1. 1–2 Samuel as Mirror
  2. 1–2 Samuel and Story
    1. Specificity and detail
    2. Story and divine redemption
  3. Major Characters
  4. Structure
  5. Plot
  6. Challenges for Interpretation and Preaching
    1. Different time, different culture
    2. Individual and community
    3. Honor and shame
    4. Sex and family
  7. 1–2 Samuel in the Story of Scripture
  8. Theological Themes in 1–2 Samuel
    1. Israel’s God and King
    2. Covenant
    3. Leadership
    4. True worship
    5. Sin and punishment
    6. Hope and Messiah

To read the Old Testament is to read about the God who created the world, who saw His creatures commit treason against their Maker, and who enacted a rescue mission to “reconcile everything to Himself by making peace” through the blood of His one and only Son, Jesus the Messiah (Col 1:20). Jesus is the King. He is the secret of heaven and earth, the secret of Scripture, the clue that unlocks the confusion of our lives. To know and love God, to know and love ourselves, to know and love our fellow humans, and to know and love our world, we must first know this King, Jesus the Messiah. There are many beautiful but troubling things about the theology of Karl Barth, but on this point he gets things right about Jesus:

This man is the secret of heaven and earth, of the cosmos created by God. To know Him is to know heaven and earth in their diversity, unity and createdness, and to know God as their Creator. The Old Testament insight into this matter can thus be understood as meaningful and practicable only if it is understood as the promise, or prototype, of the knowledge of the Messiah. (Barth, Church Dogmatics, III/1: 21–22)

To read Scripture in this way means we must learn to read the Bible front-to-back and back-to-front. Both practices are vitally important. Reading the Bible front-to-back means beginning at the beginning (Gen 1) and then going to the end (Revelation). As we do, we will discover a God who created everything and who has redeemed everything in His Son, Jesus. As we read front-to-back, we discover God, the One on whom everything depends and the One who deserves all allegiance and worship. We discover His virtues and values. We discover all the major stories, images, and themes present in Israel’s history, the roles each major person in Israel’s history plays, and how the stories of Israel find their fulfillment in Jesus. We see how Jesus really is the culmination and crest of Scripture.

But this way of reading is still not complete. We must learn to read the Bible back-to-front as well. This means that once we see Jesus in the New Testament, we then turn back to the stories of the Old Testament in the light of Jesus and find that He was always there. He is there at creation, and everything is made through Him and for Him. He is the exodus from slavery to freedom. He is the deliverance at the waters of the Red Sea. He is the promised rest for Israel. He is the judge, prophet, priest, and king. Jesus is the temple and the sacrifice. Jesus is the all in all, the beginning and the end, the secret of heaven and earth. Both movements are necessary for a truly evangelical (sometimes called “Gospel-centered” or “Christ-centered”) reading of Scripture. As we read in this way, we will find Christ exalted in the Scriptures, and we will proclaim Christ from them! As we read in this way, we will discover God’s plan for the coming and reigning King.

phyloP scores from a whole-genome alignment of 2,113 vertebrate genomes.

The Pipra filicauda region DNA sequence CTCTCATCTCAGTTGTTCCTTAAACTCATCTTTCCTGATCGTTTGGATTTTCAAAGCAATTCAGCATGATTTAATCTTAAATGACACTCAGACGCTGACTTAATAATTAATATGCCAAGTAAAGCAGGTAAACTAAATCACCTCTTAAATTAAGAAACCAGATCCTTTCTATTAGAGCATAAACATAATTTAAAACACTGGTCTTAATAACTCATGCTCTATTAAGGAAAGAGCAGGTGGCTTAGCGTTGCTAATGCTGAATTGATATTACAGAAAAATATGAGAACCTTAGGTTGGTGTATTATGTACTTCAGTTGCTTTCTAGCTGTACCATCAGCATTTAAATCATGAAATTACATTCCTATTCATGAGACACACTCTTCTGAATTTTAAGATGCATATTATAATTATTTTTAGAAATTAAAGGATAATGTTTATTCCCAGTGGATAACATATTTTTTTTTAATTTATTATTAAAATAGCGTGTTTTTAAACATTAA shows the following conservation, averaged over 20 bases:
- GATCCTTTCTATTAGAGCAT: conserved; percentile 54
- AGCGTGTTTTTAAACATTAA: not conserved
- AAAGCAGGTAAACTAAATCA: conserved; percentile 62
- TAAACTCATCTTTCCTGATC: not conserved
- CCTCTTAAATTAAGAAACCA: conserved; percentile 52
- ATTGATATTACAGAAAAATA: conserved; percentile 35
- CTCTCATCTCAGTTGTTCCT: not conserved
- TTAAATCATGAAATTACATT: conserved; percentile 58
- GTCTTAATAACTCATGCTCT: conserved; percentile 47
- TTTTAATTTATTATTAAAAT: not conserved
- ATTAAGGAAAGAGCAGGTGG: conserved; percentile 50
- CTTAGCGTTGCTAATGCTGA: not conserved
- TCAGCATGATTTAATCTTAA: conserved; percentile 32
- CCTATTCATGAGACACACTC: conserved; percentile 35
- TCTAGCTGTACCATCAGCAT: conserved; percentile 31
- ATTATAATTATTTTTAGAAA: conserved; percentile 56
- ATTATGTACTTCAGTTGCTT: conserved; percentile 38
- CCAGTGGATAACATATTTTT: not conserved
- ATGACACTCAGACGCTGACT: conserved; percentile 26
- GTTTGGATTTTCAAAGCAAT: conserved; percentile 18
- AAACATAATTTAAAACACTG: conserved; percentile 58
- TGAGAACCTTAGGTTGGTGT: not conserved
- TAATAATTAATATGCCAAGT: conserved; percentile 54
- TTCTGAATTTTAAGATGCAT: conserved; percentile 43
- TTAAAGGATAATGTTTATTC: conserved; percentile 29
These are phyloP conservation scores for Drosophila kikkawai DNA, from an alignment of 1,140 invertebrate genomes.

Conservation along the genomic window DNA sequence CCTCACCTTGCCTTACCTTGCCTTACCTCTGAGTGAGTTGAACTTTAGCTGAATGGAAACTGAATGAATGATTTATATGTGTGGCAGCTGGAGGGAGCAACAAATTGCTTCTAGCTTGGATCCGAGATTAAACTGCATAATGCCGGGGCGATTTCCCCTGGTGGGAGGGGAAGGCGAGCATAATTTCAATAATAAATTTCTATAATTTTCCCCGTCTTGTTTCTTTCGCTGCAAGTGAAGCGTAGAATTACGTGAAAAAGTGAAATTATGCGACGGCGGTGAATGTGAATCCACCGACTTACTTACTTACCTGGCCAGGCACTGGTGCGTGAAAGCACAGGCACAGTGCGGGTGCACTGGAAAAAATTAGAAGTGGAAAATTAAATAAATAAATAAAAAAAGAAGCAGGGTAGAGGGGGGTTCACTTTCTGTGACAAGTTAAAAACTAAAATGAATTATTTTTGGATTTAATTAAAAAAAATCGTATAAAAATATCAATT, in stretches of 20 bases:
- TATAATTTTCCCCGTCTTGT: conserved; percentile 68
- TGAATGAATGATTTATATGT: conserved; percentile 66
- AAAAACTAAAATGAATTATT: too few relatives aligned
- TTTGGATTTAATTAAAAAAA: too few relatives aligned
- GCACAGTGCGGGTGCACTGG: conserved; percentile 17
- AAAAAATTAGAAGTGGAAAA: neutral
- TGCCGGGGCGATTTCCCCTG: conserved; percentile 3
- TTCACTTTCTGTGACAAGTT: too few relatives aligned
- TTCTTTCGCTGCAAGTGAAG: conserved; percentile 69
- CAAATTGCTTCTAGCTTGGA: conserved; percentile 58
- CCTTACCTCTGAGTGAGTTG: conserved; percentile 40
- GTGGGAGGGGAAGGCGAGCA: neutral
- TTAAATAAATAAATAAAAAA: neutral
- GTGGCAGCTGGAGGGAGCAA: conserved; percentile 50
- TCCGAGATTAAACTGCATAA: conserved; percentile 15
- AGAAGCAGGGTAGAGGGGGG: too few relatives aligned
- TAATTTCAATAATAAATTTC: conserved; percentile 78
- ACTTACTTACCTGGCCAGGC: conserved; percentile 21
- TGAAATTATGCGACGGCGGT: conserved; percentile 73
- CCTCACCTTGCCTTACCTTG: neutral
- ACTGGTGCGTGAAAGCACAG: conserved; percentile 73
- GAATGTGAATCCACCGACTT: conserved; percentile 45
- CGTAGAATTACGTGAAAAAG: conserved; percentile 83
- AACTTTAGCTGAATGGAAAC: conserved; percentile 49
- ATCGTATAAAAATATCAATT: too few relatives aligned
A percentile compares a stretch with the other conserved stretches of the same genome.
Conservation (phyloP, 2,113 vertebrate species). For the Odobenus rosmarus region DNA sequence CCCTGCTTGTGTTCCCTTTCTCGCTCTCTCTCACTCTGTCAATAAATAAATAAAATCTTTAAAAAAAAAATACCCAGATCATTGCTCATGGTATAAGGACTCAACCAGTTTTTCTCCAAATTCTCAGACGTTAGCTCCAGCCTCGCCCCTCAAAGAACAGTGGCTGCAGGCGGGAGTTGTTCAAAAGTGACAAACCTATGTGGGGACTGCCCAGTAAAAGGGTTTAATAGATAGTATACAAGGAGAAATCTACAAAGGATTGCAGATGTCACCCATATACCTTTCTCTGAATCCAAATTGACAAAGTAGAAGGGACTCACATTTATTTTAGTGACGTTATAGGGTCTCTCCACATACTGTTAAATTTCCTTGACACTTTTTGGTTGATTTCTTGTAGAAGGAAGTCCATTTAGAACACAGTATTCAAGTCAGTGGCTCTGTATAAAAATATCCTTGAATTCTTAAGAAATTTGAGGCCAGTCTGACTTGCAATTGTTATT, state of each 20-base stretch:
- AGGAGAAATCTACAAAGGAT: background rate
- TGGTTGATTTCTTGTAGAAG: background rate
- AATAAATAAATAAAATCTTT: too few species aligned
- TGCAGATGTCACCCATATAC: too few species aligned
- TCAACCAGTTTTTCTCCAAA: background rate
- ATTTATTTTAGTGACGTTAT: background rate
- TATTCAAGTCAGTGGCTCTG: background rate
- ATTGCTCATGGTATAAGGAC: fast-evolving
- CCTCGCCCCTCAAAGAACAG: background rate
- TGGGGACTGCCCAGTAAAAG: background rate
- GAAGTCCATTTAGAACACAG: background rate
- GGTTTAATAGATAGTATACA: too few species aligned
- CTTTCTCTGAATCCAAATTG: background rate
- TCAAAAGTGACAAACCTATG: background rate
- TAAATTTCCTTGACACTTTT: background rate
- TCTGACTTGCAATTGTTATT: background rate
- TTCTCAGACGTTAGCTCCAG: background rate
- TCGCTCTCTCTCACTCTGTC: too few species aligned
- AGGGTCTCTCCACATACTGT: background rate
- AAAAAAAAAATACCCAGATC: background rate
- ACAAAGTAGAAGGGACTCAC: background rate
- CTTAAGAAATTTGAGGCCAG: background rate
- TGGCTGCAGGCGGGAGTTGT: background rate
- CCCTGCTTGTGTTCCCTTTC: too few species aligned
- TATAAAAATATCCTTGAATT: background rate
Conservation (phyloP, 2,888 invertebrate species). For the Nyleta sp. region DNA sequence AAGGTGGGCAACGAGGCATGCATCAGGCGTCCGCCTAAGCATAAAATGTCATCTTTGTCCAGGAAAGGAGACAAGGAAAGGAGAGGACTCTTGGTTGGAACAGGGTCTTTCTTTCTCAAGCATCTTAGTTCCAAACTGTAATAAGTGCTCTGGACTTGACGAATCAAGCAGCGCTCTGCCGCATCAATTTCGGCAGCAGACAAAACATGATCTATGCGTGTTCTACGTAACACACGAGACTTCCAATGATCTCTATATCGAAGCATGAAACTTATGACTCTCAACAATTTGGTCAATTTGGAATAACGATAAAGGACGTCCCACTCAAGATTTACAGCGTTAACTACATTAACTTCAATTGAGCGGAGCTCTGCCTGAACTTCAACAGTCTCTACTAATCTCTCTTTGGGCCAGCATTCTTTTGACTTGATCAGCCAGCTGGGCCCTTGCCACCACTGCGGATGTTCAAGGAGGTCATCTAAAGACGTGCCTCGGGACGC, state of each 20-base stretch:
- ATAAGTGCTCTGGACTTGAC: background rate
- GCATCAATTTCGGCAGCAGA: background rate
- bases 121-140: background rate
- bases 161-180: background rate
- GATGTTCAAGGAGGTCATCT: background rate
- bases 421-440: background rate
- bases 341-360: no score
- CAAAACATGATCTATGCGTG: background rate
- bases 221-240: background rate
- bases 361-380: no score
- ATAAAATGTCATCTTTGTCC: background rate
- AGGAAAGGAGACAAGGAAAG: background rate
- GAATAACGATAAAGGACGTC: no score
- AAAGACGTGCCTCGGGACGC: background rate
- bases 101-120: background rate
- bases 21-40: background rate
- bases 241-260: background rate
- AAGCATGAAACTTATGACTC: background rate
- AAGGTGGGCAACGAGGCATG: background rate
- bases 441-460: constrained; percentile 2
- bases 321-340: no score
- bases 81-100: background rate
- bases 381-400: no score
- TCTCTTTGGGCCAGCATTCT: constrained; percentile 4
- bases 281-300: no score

As a unified narrative, 1–2 Samuel reveals God’s plan for this King. We cannot avoid this fact, and we must understand the significance of the King’s story. The coming of Israel’s king to the world stage marks a watershed moment in history.

The monumental nature of this moment is not due to the nobility, wisdom, or greatness of the kings of Israel, especially when one compares them to other kings in history. In many (perhaps most) ways, the kings of Israel played marginal roles in the political and national goings on in the ancient world. Israel’s kings found themselves caught between major players on the world stage: the hammer of Egypt and the anvil of the Tigris-Euphrates river valley nation-states. Babylon was known for law. Egypt was known for wisdom. Assyria was known for brutal power. The gleam of Egyptian pharaohs, Babylonian warlords, and Assyrian kings shone more brightly in history than did the dim light of the kings of the people of Israel. Yet appearances can be deceiving.

As we will see in this commentary, while nations prize visible strength and great wealth, true power comes from the hand of God. The greatness of Israel’s kings has little to do with human greatness at all. What makes the advent of Israel’s king so significant in world history is what God would do with and through him. And this is the story 1–2 Samuel tells.

Readers will notice that in their (English) Bibles, 1–2 Samuel appears to be two books. However 1–2 Samuel is not really two separate books but one book. That is not to say it is seamless and was composed at one time. Clearly there are different portions of the book. Still, these different parts have come together and been incorporated into a unified whole.

In ancient times our two books appear together on one scroll, and they tell one story of major transitions in the life of God’s people. It tells of the transition of Israelite worship at God’s shrine in Shiloh to His worship in Jerusalem, at the central sanctuary. It tells the story of the transition to kingship under Saul, the first king of Israel. It proclaims the transition from Saul’s reign to the reign of David, God’s appointed king. And it shows the story of the transition from Israelite tribal confederacy (as in the book of Judges) to a monarchy. But each of these transitions occurs in one unified and unfolding story. So in this commentary we will be using the language the “book” of Samuel or “1–2 Samuel” to describe the entire account.